Many rewards here. There's a couples of great swimming holes located within the first mile and a trail loaded with roots and rocks. Glade Creek Falls is a creek wide fall, picnic on top, jump in or swing into. The next two mile the trail leaves the creek and climbs up and down 600 foot. I had to carry my bike at times. The third mile brings the only bridge on the trail and finally levels out and is better kept. Four and half miles in brings you to Kate's Fall, very nice when you have a little H2O. The fifth mile you will go under the highest interstate bridge in the US at 700 foot. Just under a mile to the other trail head you can access by Little Beaver State Park. The turn around trip is mostly down hill.

Greenbrier River Trail

Absolutely Stunning

July, 2018 by sharonwahrmund

This trail is actually 80 miles. I'm not sure why it says 77, but my family started at mile marker 80 this July. We road down to mile 75 and back. This part of the trail starts at Cass and has a slight downgrade. It's crushed stone, but the trail is kept up nicely. It also follows the river. Our goal is to keep going back and doing it in sections each year.

Keeneys Creek Trail

a+

July, 2018 by jonesben37

a+

Deckers Creek Trail

a walker's perspective

July, 2018 by bikerbabe69

I'm normally a moderate level trail biker, but visited this trail as a walker instead, with 2 - 50+ companions - one human and one canine. I will say you see much more when your pace is slower, even though we only covered a short section of this trail. Due to time constraints and the intense summer heat, we chose the section close to Morgantown over the more rural (and probably more scenic) southern section. Parking is available and adequate at Marilla Park and another dedicated trail parking area nearby. We picnicked in the park and walked over the creek via boardwalk to access the paved trail. It's partly urban views - mobile home park, businesses along rt 7 - but the creek is nearby the entire length. Board of parks employees were very visible on a Monday - running a day camp at the park, mowing the grass, and completing a new trail access bridge. Approaching downtown, there is a nice dog park and benches. The intersection with Hazel Ruby Mcquain Park is, well, interesting. There is a trail parking area I imagine is accessed from one of the downtown streets, and I agree that the bus station parking area is best avoided. The Mon and Caperton Trails intersect here but didn't appear to be well marked coming from the Deckers Creeks Trail, it just ends near the bus station where there are many other walkways, as well as restrooms and a water fountain. This also seemed to where displaced persons congregate - they did not bother with us, or us with them. There was light traffic when we visited, although when WVU is in session I would think it would be busier. I look forward to bringing my hybrid to see the rest of the trail next time.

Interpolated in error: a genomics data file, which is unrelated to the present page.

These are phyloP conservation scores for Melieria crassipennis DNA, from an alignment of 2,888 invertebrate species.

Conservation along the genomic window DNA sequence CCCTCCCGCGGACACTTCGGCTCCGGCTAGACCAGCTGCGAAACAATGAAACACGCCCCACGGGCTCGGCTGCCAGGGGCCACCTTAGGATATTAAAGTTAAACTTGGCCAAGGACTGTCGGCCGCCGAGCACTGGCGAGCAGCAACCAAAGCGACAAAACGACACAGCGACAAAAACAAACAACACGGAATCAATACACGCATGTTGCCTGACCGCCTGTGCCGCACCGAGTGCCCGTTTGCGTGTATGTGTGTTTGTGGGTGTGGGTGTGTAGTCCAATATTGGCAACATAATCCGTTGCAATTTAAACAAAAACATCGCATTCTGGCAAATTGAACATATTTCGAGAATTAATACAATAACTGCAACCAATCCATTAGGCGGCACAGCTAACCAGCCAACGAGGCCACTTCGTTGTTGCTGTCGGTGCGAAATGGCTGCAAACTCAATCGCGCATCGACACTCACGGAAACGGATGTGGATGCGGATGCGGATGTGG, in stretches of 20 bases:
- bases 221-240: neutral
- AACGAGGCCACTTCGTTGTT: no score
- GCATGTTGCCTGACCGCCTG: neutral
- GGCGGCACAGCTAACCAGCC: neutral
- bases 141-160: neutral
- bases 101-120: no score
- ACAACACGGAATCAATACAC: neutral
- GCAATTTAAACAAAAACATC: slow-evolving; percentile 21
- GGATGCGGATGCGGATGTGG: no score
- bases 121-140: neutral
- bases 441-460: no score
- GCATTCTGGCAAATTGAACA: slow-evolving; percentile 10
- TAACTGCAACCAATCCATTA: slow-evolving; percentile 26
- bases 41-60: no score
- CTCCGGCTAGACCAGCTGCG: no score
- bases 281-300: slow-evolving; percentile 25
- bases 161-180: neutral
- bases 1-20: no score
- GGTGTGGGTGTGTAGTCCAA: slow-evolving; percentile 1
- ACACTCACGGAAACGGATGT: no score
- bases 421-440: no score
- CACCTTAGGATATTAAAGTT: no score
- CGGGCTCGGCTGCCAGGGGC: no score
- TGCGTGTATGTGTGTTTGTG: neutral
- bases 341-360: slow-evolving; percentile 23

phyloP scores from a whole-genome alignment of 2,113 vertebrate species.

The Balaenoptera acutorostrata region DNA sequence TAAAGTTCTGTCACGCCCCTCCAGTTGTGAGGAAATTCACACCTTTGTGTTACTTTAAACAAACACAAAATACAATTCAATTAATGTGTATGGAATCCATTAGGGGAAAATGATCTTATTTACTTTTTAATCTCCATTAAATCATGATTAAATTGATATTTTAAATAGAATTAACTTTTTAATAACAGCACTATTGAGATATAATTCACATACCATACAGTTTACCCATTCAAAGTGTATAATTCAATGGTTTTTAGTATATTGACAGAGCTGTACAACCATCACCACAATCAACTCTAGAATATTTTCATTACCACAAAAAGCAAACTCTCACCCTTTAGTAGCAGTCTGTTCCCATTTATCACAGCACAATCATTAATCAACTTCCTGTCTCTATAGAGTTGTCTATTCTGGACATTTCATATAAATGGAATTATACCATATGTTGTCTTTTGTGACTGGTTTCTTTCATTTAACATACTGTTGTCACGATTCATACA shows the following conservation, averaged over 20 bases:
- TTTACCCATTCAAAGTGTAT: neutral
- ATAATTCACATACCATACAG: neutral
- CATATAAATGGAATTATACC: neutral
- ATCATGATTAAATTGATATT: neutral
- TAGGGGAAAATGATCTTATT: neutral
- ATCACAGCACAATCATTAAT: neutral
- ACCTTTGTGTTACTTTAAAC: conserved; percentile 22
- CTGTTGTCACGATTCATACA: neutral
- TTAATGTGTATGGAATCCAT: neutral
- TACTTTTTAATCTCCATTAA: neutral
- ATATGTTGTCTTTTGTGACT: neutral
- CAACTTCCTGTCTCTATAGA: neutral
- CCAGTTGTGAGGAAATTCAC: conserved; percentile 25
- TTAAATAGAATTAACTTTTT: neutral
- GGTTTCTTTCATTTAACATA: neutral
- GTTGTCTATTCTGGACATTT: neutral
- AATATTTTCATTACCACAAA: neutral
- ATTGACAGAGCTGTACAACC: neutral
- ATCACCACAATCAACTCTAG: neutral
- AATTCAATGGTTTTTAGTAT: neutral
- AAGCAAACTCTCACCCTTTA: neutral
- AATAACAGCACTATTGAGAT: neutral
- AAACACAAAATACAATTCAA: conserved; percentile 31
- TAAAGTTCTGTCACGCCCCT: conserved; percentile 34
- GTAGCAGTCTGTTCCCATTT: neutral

Greenbrier River Trail

Overnight ride at milepost 69

July, 2018 by jomarois